With its historic carousel, best-of-the-Vineyard pizza and fried clams and Victorian seaside charm that is rooted in an earlier century, Oak Bluffs is proud to be different.
This is the town of diversity, where African Americans populate the summer community, and the town of affordability, where many year-round middle class Islanders make their homes. It is the port town of passenger ferries and day trippers, the town of broad, green public parks kissed by ocean breezes with runabout children and kite-flying adults who would be children again. It is the town where arguably the most beautiful public road on the Island runs along a coastal barrier beach stretching from Harthaven to Edgartown.
When it comes to politics it is a rough-and-tumble town that nonetheless had the savvy to take a hard look at its finances after a few really ugly years and begin to clean up its balance sheet. Now it’s focused on sprucing up in other ways.
This week, at the invitation of the Oak Bluffs town administrator, a group of state planning officials joined Oak Bluffs community and business leaders in a walkabout to tour the downtown and talk about ways to revitalize it. There was discussion about the potential for government grants to relieve blight and practical advice on gaining consensus on what needs improvement and how to achieve it.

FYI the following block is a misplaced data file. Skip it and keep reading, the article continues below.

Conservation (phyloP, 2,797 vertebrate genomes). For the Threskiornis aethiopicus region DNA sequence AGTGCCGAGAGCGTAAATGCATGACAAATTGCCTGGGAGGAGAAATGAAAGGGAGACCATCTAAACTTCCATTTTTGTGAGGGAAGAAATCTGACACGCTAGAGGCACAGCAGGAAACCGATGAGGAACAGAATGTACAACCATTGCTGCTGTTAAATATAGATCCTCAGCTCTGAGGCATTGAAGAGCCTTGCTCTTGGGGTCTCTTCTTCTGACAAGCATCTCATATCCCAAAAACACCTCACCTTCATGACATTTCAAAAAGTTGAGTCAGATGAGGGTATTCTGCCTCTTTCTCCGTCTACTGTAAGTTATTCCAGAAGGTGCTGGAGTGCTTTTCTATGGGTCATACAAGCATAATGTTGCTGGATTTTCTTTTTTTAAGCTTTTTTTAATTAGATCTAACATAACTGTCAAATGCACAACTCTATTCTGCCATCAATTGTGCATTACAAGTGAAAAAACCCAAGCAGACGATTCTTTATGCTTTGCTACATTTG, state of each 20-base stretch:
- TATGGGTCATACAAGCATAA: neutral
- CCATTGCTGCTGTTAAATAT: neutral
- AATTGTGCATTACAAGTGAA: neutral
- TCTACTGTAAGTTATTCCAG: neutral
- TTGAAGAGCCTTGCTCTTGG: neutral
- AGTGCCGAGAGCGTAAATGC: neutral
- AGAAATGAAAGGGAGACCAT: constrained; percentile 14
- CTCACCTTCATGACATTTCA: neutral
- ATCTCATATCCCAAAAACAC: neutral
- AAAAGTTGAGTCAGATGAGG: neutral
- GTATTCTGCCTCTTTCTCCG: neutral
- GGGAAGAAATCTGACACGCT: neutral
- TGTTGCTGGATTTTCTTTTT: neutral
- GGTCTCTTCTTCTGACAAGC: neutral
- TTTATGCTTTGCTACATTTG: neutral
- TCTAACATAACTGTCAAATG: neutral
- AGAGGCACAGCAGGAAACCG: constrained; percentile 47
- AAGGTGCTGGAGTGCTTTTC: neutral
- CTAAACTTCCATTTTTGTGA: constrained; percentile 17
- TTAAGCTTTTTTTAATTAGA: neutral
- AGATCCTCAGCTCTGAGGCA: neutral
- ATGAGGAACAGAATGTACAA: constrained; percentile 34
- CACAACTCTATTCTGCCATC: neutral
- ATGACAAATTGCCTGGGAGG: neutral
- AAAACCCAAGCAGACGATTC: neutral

No doubt there is work to be done. In one way, Oak Bluffs is simply experiencing a cycle that other Island towns have seen. Buildings fall into disrepair and must be refurbished; businesses change hands; generations change too. Just a few short years ago the neighboring town of Vineyard Haven went through a similar cycle as Main street saw a downturn. That has begun to change, with new businesses taking the place of old ones that had closed. And this week Tisbury learned that an add-on to the state rooms and meal tax adopted last year by voters brought in extra revenue for the town this summer. That was a small step that saw positive results.
While Oak Bluffs has a challenge in front of it, it has resisted the development sprawl that has caused other towns’ central business districts to founder. The soon-to-be completed fishing pier will serve as yet another draw to the downtown area. Parking must be high on the list of issues to address to make this truly a pedestrian-friendly destination.
As state officials noted during their tour this week, there is a lot of focus and interest right now in building on the strengths of this wonderful, vibrant town. Now is the moment to stop dwelling on what is not perfect and start getting specific about what needs to be done.